Arkansas ran 64.7 plays per game, 121 out of 125 FBS teams. Alabama was at 65.9, 116th in the country.

Freeze said he was skeptical of the health risks presented by up-tempo offense because he's never seen any data to support the claim.

"I would think they would have some type of study that proves that," he said.

Rodriguez has been pushing the pace with his teams for more than two decades and doesn't buy safety concerns.

"If that was the case wouldn't every team that went fast in practice have more injuries?" he said.

The committee said "10 seconds provides sufficient time for defensive player substitutions without inhibiting the ability of an offense to play at a fast pace. Research indicated that teams with fast-paced, no-huddle offenses rarely snap the ball with 30 seconds or more on the play clock."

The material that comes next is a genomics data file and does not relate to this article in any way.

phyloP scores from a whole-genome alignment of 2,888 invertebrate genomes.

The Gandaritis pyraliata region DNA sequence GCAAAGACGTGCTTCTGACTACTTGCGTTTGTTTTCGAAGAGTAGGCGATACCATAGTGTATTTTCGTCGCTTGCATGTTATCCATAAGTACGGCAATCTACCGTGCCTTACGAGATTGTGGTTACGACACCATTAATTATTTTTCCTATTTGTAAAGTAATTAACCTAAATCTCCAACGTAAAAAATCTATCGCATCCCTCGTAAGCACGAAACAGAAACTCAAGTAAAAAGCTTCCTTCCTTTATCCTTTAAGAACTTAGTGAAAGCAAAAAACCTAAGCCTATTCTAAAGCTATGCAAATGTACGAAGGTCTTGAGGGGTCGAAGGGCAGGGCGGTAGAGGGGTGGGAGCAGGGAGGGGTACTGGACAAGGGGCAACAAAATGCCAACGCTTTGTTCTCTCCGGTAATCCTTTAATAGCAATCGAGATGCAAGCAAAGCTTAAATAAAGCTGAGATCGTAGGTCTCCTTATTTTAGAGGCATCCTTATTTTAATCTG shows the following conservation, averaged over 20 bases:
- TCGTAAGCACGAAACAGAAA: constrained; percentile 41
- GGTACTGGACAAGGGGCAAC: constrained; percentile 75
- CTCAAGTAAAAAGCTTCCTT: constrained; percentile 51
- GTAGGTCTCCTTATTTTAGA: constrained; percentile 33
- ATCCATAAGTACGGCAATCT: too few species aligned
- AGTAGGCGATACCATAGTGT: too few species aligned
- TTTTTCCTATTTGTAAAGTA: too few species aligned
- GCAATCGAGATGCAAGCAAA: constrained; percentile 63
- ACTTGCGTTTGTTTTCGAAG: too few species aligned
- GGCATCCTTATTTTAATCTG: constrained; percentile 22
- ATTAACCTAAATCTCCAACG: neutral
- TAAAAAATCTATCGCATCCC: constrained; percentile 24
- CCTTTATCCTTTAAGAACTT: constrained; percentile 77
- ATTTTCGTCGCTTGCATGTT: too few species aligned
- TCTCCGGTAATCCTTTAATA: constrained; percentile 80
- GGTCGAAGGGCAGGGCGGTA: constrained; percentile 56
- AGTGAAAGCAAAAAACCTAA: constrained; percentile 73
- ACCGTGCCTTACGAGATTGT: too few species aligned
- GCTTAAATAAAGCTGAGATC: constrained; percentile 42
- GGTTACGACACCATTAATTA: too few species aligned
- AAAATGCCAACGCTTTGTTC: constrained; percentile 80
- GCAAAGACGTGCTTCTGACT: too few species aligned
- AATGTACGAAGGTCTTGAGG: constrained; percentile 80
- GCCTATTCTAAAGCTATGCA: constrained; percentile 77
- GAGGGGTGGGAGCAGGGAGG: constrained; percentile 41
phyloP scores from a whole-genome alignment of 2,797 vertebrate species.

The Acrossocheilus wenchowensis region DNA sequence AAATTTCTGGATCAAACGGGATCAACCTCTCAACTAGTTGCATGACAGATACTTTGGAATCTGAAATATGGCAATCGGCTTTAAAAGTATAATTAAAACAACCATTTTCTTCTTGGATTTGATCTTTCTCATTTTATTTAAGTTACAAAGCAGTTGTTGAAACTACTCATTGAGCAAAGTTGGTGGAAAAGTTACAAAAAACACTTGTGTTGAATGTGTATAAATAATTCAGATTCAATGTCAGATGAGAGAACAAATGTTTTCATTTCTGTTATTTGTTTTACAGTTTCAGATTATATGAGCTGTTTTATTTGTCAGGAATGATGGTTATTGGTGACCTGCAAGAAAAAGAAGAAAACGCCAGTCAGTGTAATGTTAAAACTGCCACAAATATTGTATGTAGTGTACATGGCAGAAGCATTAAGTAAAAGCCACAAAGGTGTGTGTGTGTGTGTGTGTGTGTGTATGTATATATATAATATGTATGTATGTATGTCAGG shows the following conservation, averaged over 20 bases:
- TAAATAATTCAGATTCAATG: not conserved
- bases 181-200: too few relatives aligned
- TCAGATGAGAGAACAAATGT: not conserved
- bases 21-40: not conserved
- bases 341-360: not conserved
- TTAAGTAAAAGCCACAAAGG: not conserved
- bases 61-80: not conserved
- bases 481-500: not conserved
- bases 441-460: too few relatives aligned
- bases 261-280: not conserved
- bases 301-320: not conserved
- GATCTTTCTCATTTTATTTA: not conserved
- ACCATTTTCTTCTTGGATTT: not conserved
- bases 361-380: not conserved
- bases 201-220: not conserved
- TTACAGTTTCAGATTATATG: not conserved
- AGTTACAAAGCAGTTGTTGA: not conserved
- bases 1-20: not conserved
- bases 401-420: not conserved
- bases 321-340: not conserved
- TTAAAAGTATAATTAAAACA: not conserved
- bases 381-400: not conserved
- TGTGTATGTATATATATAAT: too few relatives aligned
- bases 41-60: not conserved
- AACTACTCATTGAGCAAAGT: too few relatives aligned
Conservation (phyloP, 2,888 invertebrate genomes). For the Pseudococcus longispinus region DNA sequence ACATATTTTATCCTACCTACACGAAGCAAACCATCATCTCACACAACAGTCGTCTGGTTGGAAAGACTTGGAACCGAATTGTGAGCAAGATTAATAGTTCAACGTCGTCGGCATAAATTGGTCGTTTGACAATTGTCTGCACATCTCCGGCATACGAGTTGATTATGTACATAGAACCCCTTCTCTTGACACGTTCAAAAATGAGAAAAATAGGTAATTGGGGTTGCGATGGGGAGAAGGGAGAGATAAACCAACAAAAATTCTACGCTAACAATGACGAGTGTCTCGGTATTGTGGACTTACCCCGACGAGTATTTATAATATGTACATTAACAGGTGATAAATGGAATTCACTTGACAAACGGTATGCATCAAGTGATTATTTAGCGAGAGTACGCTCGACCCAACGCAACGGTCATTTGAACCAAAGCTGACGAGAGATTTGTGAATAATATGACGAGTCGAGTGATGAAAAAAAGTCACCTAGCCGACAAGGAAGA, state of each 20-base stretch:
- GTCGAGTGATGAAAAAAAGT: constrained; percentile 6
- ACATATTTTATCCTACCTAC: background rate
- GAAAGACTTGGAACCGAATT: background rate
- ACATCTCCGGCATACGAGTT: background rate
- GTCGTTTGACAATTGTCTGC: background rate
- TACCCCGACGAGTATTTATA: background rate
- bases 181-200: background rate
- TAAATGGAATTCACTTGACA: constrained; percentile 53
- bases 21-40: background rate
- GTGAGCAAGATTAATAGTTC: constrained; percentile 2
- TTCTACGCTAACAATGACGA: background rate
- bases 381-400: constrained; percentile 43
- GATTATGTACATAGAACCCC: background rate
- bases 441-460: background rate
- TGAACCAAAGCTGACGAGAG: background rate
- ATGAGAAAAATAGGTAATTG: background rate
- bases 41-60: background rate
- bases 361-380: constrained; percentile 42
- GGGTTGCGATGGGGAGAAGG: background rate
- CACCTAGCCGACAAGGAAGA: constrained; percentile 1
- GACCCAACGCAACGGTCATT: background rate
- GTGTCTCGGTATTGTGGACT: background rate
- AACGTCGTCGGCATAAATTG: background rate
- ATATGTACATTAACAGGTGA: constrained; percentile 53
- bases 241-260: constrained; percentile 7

Freeze and Rodriguez both said their offenses rarely get plays off within 10 seconds of the ball being spotted.

"If they say it's not occurring anyway, why put in a rule?" Freeze said. "I just don't really understand what we gain from this rule other than a chance to create more chaos."

It's not just the up-tempo coaches who voiced their disapproval with the proposal.

"I just spent two days at Big Ten meetings and it wasn't even brought up," Rutgers coach Kyle Flood said. "It doesn't make sense to me." The Scarlet Knights ranked 84th in the country in plays per game (71).

Cincinnati coach Tommy Tuberville, a former defensive coordinator whose team averaged 78 plays per game (28th in the nation), said the proposal was never discussed during last month's American Football Coaches of Association convention.